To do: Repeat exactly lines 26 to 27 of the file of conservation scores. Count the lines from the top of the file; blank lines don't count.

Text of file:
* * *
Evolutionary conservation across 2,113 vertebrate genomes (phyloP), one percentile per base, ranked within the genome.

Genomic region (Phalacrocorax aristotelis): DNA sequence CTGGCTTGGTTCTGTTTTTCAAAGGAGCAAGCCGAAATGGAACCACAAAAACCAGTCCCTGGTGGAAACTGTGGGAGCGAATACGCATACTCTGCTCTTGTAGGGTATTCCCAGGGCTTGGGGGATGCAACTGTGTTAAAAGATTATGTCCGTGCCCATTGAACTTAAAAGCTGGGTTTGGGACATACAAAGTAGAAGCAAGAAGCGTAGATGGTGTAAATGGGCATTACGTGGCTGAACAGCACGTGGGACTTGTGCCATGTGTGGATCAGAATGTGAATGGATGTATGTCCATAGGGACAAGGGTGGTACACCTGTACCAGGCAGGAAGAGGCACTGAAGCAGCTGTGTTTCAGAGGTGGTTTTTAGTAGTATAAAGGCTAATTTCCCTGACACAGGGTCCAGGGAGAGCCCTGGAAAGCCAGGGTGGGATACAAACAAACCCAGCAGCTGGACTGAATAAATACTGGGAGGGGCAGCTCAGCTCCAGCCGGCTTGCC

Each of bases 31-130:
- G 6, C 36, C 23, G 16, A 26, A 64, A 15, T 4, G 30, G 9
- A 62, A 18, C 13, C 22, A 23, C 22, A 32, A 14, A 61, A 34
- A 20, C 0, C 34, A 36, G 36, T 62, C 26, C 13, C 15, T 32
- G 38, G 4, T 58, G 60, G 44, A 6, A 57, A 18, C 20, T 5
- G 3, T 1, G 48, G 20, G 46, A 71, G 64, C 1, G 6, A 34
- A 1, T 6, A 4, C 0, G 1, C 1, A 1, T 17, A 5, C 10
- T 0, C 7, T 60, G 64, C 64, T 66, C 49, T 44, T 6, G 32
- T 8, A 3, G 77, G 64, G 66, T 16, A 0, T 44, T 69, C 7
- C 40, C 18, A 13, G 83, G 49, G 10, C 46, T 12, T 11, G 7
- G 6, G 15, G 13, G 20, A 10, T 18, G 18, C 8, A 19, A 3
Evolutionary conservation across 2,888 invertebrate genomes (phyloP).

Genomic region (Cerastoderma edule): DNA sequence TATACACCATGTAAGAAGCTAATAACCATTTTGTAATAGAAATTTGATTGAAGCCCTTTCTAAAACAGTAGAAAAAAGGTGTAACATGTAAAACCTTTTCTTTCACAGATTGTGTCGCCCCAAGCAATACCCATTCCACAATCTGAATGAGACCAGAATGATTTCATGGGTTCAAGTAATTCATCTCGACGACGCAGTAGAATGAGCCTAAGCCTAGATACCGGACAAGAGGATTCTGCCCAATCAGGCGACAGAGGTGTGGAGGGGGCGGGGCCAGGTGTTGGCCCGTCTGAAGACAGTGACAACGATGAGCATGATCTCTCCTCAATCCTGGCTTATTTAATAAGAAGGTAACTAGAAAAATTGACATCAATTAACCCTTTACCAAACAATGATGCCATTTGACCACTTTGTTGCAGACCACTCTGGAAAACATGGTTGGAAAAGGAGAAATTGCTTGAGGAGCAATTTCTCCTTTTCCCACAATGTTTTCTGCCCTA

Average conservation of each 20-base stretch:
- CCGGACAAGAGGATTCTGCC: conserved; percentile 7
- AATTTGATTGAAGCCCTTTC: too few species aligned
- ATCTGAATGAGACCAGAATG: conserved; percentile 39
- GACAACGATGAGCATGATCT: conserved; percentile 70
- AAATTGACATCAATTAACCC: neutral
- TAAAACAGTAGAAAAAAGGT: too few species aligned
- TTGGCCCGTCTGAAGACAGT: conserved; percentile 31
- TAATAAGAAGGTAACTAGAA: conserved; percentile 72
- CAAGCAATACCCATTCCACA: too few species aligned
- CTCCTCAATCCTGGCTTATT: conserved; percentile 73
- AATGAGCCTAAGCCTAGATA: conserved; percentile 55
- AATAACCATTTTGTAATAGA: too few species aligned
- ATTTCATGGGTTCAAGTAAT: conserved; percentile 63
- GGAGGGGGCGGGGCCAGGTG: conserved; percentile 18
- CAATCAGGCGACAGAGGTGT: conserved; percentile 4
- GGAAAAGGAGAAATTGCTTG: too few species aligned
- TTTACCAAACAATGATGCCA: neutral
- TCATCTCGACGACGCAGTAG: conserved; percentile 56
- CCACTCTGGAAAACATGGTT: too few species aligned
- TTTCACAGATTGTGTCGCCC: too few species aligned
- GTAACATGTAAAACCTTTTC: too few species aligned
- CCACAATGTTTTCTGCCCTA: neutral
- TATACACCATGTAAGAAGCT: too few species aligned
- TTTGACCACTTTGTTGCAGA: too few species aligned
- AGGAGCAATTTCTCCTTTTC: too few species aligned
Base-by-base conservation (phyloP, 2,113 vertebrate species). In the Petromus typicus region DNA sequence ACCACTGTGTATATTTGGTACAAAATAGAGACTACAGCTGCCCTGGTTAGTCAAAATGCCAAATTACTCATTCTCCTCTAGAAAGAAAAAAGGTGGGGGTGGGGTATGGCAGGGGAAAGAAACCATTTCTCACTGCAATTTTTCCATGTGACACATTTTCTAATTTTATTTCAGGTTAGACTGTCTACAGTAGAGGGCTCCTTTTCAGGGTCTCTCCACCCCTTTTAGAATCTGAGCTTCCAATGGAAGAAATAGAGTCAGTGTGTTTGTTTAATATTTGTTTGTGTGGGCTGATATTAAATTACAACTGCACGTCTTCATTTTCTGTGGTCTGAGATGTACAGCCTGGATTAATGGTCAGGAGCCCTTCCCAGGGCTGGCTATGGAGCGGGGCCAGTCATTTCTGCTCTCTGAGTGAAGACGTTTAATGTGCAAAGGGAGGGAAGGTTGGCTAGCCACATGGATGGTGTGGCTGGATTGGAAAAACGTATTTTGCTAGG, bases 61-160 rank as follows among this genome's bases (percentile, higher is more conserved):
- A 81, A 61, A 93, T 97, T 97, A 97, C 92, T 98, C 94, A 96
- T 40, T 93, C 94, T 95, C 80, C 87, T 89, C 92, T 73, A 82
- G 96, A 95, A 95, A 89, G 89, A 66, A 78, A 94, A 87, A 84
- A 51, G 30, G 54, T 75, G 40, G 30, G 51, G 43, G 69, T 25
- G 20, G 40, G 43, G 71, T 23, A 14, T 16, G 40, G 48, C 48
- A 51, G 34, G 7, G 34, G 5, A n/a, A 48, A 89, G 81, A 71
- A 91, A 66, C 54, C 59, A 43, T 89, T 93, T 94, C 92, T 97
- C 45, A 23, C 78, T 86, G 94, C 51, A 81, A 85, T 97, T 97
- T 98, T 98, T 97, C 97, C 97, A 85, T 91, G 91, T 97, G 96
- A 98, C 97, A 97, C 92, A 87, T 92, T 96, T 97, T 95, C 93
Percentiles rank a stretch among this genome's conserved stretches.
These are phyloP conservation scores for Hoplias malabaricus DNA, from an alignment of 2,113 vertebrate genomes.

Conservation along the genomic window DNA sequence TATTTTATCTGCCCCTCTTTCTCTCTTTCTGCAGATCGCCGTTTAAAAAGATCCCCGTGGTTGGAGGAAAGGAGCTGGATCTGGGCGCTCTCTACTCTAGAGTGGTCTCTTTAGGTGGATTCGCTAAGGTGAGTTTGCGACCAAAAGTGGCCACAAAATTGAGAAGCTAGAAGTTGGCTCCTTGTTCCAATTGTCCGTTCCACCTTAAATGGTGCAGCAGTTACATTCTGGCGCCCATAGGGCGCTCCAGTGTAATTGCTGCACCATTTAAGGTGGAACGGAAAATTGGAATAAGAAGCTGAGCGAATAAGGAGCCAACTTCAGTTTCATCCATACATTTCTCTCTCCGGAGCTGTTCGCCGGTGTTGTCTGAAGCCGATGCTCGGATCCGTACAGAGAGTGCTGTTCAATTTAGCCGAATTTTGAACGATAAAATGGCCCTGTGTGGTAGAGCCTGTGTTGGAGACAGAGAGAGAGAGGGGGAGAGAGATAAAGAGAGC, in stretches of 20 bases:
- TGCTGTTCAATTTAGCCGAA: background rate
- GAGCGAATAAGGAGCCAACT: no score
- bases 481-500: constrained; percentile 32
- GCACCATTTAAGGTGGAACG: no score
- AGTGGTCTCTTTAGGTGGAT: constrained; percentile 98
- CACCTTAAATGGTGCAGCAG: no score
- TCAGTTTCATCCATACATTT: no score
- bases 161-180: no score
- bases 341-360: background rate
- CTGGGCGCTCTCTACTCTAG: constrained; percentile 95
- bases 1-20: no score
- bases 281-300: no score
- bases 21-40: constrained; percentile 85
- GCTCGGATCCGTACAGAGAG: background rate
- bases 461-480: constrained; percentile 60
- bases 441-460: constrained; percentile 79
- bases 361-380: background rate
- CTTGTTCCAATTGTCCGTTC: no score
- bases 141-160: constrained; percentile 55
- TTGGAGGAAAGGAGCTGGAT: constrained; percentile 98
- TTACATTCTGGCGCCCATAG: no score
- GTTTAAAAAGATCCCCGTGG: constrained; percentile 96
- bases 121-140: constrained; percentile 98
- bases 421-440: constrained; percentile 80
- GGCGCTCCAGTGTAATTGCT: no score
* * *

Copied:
- CTCCTCAATCCTGGCTTATT: conserved; percentile 73
- AATGAGCCTAAGCCTAGATA: conserved; percentile 55